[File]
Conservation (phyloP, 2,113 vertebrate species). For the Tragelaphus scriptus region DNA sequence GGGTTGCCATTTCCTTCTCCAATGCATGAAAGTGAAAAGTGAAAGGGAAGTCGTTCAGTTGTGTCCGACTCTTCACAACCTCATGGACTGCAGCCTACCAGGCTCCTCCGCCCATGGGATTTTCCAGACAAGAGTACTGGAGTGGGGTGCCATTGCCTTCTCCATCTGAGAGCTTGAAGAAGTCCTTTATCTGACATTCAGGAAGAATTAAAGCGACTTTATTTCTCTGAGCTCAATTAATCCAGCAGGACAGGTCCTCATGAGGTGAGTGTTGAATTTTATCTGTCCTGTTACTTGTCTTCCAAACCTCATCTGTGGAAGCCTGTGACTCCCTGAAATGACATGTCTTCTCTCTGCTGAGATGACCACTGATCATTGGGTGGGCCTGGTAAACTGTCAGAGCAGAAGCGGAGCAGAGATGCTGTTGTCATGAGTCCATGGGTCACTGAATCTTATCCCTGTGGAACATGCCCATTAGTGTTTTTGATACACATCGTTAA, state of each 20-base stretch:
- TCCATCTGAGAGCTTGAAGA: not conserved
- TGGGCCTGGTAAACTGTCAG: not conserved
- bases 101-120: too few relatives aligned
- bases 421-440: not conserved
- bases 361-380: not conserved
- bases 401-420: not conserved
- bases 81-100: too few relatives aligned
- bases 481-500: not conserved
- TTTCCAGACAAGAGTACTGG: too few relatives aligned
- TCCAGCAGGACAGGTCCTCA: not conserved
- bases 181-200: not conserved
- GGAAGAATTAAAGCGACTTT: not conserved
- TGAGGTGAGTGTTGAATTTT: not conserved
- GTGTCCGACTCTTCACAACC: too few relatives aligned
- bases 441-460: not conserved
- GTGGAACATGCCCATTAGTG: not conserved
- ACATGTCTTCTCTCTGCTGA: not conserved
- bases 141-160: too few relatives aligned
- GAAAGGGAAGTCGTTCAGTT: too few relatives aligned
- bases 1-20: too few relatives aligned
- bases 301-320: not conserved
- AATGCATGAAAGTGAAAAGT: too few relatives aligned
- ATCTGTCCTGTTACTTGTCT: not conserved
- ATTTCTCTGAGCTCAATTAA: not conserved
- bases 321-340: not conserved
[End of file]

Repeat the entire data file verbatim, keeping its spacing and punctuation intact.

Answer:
Conservation (phyloP, 2,113 vertebrate species). For the Tragelaphus scriptus region DNA sequence GGGTTGCCATTTCCTTCTCCAATGCATGAAAGTGAAAAGTGAAAGGGAAGTCGTTCAGTTGTGTCCGACTCTTCACAACCTCATGGACTGCAGCCTACCAGGCTCCTCCGCCCATGGGATTTTCCAGACAAGAGTACTGGAGTGGGGTGCCATTGCCTTCTCCATCTGAGAGCTTGAAGAAGTCCTTTATCTGACATTCAGGAAGAATTAAAGCGACTTTATTTCTCTGAGCTCAATTAATCCAGCAGGACAGGTCCTCATGAGGTGAGTGTTGAATTTTATCTGTCCTGTTACTTGTCTTCCAAACCTCATCTGTGGAAGCCTGTGACTCCCTGAAATGACATGTCTTCTCTCTGCTGAGATGACCACTGATCATTGGGTGGGCCTGGTAAACTGTCAGAGCAGAAGCGGAGCAGAGATGCTGTTGTCATGAGTCCATGGGTCACTGAATCTTATCCCTGTGGAACATGCCCATTAGTGTTTTTGATACACATCGTTAA, state of each 20-base stretch:
- TCCATCTGAGAGCTTGAAGA: not conserved
- TGGGCCTGGTAAACTGTCAG: not conserved
- bases 101-120: too few relatives aligned
- bases 421-440: not conserved
- bases 361-380: not conserved
- bases 401-420: not conserved
- bases 81-100: too few relatives aligned
- bases 481-500: not conserved
- TTTCCAGACAAGAGTACTGG: too few relatives aligned
- TCCAGCAGGACAGGTCCTCA: not conserved
- bases 181-200: not conserved
- GGAAGAATTAAAGCGACTTT: not conserved
- TGAGGTGAGTGTTGAATTTT: not conserved
- GTGTCCGACTCTTCACAACC: too few relatives aligned
- bases 441-460: not conserved
- GTGGAACATGCCCATTAGTG: not conserved
- ACATGTCTTCTCTCTGCTGA: not conserved
- bases 141-160: too few relatives aligned
- GAAAGGGAAGTCGTTCAGTT: too few relatives aligned
- bases 1-20: too few relatives aligned
- bases 301-320: not conserved
- AATGCATGAAAGTGAAAAGT: too few relatives aligned
- ATCTGTCCTGTTACTTGTCT: not conserved
- ATTTCTCTGAGCTCAATTAA: not conserved
- bases 321-340: not conserved